Use a single sheet of A4 paper and make a cylinder having the greatest possible volume. The cylinder must be closed off by a circle at each end.
How efficiently can you pack together disks?
A circular plate rolls in contact with the sides of a rectangular tray. How much of its circumference comes into contact with the sides of the tray when it rolls around one circuit?
You can move the 4 pieces of the jigsaw and fit them into both outlines. Explain what has happened to the missing one unit of area.
Points P, Q, R and S each divide the sides AB, BC, CD and DA respectively in the ratio of 2 : 1. Join the points. What is the area of the parallelogram PQRS in relation to the original rectangle?
The second in a series of articles on visualising and modelling shapes in the history of astronomy.
Is it possible to remove ten unit cubes from a 3 by 3 by 3 cube made from 27 unit cubes so that the surface area of the remaining solid is the same as the surface area of the original 3 by 3 by 3. . . .
ABCD is a regular tetrahedron and the points P, Q, R and S are the midpoints of the edges AB, BD, CD and CA. Prove that PQRS is a square.
ABCDEFGH is a 3 by 3 by 3 cube. Point P is 1/3 along AB (that is AP : PB = 1 : 2), point Q is 1/3 along GH and point R is 1/3 along ED. What is the area of the triangle PQR?
Seven small rectangular pictures have one inch wide frames. The frames are removed and the pictures are fitted together like a jigsaw to make a rectangle of length 12 inches. Find the dimensions of. . . .
This problem is about investigating whether it is possible to start at one vertex of a platonic solid and visit every other vertex once only returning to the vertex you started at.
The image in this problem is part of a piece of equipment found in the playground of a school. How would you describe it to someone over the phone?
Draw some isosceles triangles with an area of $9$cm$^2$ and a vertex at (20,20). If all the vertices must have whole number coordinates, how many is it possible to draw?
Find the point whose sum of distances from the vertices (corners) of a given triangle is a minimum.
A rectangular field has two posts with a ring on top of each post. There are two quarrelsome goats and plenty of ropes which you can tie to their collars. How can you secure them so they can't. . . .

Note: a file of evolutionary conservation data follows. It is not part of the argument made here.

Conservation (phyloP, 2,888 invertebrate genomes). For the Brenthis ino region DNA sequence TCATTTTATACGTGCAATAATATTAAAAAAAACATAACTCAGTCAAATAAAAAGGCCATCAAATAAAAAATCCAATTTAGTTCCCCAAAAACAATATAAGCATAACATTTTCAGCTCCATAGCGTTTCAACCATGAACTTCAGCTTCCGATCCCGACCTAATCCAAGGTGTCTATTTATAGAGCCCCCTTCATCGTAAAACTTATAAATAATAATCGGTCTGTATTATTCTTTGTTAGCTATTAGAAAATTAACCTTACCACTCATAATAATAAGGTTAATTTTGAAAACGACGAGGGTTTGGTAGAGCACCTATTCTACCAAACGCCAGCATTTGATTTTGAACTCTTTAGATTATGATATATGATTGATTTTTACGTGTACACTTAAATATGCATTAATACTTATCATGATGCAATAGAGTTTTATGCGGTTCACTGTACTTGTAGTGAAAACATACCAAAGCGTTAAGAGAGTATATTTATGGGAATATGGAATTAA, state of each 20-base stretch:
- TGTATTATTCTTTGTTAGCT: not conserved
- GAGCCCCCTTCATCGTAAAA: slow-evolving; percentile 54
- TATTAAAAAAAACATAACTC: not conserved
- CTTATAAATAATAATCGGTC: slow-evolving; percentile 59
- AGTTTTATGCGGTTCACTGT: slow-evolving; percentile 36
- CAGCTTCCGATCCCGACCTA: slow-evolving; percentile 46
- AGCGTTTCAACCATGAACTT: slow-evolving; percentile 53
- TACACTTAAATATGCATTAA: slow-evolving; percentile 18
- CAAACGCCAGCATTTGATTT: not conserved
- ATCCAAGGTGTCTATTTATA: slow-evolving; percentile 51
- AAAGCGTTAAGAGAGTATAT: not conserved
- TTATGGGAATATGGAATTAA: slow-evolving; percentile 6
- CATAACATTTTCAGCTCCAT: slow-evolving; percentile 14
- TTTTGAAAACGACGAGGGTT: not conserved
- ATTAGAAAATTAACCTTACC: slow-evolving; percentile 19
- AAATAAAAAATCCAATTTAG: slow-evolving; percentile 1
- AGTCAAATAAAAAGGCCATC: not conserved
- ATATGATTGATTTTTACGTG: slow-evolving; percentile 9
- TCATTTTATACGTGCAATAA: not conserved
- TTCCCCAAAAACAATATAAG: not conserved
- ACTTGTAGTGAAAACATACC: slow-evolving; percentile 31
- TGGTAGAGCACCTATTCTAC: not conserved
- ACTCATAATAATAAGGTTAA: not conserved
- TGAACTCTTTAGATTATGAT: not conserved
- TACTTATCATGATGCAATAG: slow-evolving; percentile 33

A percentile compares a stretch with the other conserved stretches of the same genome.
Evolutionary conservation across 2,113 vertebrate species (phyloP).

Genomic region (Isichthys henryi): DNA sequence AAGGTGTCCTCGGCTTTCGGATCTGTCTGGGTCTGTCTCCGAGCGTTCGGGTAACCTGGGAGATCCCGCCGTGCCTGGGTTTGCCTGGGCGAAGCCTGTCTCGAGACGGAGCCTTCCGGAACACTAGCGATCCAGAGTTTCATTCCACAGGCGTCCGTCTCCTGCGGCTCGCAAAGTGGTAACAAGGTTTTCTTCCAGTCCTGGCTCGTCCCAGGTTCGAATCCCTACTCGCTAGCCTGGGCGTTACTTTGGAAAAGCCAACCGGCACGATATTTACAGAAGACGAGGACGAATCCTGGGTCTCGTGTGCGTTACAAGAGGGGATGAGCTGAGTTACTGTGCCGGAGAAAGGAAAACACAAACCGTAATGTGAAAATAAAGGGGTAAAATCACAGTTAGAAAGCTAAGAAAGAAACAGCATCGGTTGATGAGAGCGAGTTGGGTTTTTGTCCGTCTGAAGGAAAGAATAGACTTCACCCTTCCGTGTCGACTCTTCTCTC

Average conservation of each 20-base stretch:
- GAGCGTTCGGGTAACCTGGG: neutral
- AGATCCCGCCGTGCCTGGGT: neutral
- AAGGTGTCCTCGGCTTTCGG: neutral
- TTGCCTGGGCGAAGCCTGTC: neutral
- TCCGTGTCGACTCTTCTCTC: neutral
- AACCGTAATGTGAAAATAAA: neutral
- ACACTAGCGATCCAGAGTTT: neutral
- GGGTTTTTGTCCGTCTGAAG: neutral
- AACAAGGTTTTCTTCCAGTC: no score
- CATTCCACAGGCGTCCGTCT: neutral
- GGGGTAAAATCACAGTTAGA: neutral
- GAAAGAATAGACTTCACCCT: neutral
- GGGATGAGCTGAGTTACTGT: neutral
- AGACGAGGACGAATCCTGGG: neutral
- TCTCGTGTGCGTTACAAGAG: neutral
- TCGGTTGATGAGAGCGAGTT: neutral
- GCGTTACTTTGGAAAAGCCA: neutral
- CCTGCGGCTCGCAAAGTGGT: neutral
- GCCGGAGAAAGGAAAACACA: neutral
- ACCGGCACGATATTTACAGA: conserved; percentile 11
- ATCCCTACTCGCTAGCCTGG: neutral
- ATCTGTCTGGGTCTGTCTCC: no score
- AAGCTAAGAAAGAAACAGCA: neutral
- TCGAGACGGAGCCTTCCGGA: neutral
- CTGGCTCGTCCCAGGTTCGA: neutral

The reader is invited to investigate changes (or permutations) in the ringing of church bells, illustrated by braid diagrams showing the order in which the bells are rung.
P is a point on the circumference of a circle radius r which rolls, without slipping, inside a circle of radius 2r. What is the locus of P?
Start with a large square, join the midpoints of its sides, you'll see four right angled triangles. Remove these triangles, a second square is left. Repeat the operation. What happens?
In a right angled triangular field, three animals are tethered to posts at the midpoint of each side. Each rope is just long enough to allow the animal to reach two adjacent vertices. Only one animal. . . .
In this problem we are faced with an apparently easy area problem, but it has gone horribly wrong! What happened?
Can you maximise the area available to a grazing goat?
Bilbo goes on an adventure, before arriving back home. Using the information given about his journey, can you work out where Bilbo lives?
This article explores ths history of theories about the shape of our planet. It is the first in a series of articles looking at the significance of geometric shapes in the history of astronomy.
If you have only 40 metres of fencing available, what is the maximum area of land you can fence off?
This is the first article in a series which aim to provide some insight into the way spatial thinking develops in children, and draw on a range of reported research. The focus of this article is the. . . .